Eat At Least 75% Plant-Based Foods, Say Germany’s New Dietary Guidelines

Germany's new dietary guidelines recommend eating at least 75 percent plant-based foods


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Photo shows someone's hands as they prepare fresh vegetables and produce with a knife on a wooden chopping board Do you eat at least 75 percent plant-based? - Media Credit: Adobe Stock

Germany’s new dietary guidelines say that people should eat mostly plant-based foods.

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Deutsche Gesellschaft für Ernährung (DGE), or the German Nutrition Society, developed the new guidelines using a mathematical model that takes both sustainability and health into account. The guidelines include a “nutrition circle,” depicting each food by optimal amount.

According to the updated guidelines, a “healthy and environmentally friendly diet” is at least 75 percent plant-based. This is in keeping with a growing body of research that confirms plant foods are better for human health, the planet, and animals.

While the guidance has been celebrated by some, there has been some disappointment that it hasn’t gone further with its plant-based recommendation.

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Germany’s updated nutrition guidelines: less animal products, more plants

Photo shows DGI's new dietary guidelines for Germany, including recommendations to eat at least 75 percent plant-based foods
DGI DGE suggests no more than 300g of meat products per week

The new guidelines have reduced the recommended number of daily servings for dairy from three to two and advise that meat products – beef, pork, poultry, and sausage – should be limited to a maximum of 300g per week, plus 240g of fish.

(For context, the average American eats nearly a kilogram of red meat alone per week.)

In contrast, DGE’s updated guidelines suggest around 550g of fruit and vegetables per day, along with plenty of legumes – a first for the guide – along with nuts, seeds, potatoes, and other carbs. The guide also suggests emphasizing color, seasonality, and variety overall.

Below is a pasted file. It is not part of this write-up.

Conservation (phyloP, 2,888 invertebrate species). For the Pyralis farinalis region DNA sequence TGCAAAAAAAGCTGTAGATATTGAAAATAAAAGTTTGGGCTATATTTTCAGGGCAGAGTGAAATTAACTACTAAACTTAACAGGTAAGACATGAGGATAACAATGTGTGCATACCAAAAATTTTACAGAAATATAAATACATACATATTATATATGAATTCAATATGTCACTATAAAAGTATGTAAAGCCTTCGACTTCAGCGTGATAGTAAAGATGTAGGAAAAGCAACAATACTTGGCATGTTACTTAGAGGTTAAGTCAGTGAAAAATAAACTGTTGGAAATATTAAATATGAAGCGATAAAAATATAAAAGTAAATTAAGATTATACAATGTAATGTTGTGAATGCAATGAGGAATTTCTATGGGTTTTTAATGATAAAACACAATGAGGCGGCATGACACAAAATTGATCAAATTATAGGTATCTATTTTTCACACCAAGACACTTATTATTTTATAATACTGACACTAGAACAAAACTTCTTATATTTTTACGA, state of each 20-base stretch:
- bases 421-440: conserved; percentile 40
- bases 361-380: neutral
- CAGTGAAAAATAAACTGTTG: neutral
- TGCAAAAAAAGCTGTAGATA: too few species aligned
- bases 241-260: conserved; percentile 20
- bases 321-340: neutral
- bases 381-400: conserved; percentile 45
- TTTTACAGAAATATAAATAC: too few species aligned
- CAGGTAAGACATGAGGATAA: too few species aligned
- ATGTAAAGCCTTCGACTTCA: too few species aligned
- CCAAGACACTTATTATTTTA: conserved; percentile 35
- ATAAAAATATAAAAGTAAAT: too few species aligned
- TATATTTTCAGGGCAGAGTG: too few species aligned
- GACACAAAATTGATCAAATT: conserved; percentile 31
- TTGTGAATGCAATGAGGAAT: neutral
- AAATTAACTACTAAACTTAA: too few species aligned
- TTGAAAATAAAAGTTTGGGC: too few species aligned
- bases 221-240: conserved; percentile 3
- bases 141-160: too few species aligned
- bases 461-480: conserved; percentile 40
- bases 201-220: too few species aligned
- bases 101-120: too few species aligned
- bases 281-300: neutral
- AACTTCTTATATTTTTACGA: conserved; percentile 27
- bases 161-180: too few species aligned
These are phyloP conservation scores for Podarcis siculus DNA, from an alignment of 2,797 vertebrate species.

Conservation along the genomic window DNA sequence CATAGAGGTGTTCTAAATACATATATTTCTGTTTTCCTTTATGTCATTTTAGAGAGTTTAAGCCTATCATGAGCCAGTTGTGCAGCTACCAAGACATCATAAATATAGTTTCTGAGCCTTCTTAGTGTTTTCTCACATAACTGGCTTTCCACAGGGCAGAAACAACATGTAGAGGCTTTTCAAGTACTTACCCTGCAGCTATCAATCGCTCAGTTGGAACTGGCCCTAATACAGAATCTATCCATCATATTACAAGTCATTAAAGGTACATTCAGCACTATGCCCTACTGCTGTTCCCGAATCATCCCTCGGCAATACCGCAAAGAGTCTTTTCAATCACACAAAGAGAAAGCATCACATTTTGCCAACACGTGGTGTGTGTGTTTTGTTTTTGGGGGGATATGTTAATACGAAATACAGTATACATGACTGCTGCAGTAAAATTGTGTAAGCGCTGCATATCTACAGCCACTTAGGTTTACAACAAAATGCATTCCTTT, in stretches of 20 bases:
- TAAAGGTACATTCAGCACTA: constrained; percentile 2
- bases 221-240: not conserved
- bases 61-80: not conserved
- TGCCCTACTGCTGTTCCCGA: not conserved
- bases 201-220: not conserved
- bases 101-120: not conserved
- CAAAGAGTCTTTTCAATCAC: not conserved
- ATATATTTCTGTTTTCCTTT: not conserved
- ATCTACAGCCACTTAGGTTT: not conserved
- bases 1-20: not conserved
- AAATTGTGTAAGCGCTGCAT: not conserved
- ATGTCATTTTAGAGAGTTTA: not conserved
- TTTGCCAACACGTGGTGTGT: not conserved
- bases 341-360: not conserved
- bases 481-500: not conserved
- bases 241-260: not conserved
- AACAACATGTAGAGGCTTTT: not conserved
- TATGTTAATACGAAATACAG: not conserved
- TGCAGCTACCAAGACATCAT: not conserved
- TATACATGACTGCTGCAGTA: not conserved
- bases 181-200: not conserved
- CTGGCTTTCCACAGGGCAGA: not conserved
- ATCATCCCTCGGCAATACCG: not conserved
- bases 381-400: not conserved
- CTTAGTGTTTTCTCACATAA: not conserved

For people following a vegetarian or entirely plant-based diet, DGE suggests eating more of these key food groups in place of traditional meat and replacing dairy products with plant-based alternatives plus calcium, B12, and iodine supplementation.

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Most Germans already eating plant-forward diets

Meat eating has hit a record low in Germany, and it’s thought that around 10 percent of people living there now follow a vegetarian diet. In addition, over half (around 55 percent) of the population identify as “flexitarian,” meaning they already mostly eat plant-based foods.

“Germany really has fallen out of love with meat,” Anna-Lena Klapp, senior nutrition and health specialist at ProVeg International, told PBN. “It is an important and proper step that the DGE has decided to integrate both health and ecological aspects into its recommendations and to emphasize plant-based foods over animal-based foods.”

“However, the German guidelines still do not include plant-based alternatives,” continued Klapp. “FBDGs should help identify which plant-based alternative products can and cannot be part of a sustainable healthy diet.”

The updated guidelines undoubtedly emphasize plant foods – and recognize the impact of animal products – but they also still encourage the consumption of meat and dairy. In addition to including specific plant-based alternatives to meat and dairy, the guide also needs to recognize the true potential of low-impact plant-based staples like legumes to play a greater role in a sustainable and equitable food system.

“Structural changes are also needed so that people make healthier, more sustainable food choices,” added Klapp. “The German government has recognized that policies to encourage the growth of the plant-based industry, investment in research and innovation of alternative protein products, and incentives for farmers to move away from meat and dairy production are among the actions urgently needed to avoid climate breakdown.”

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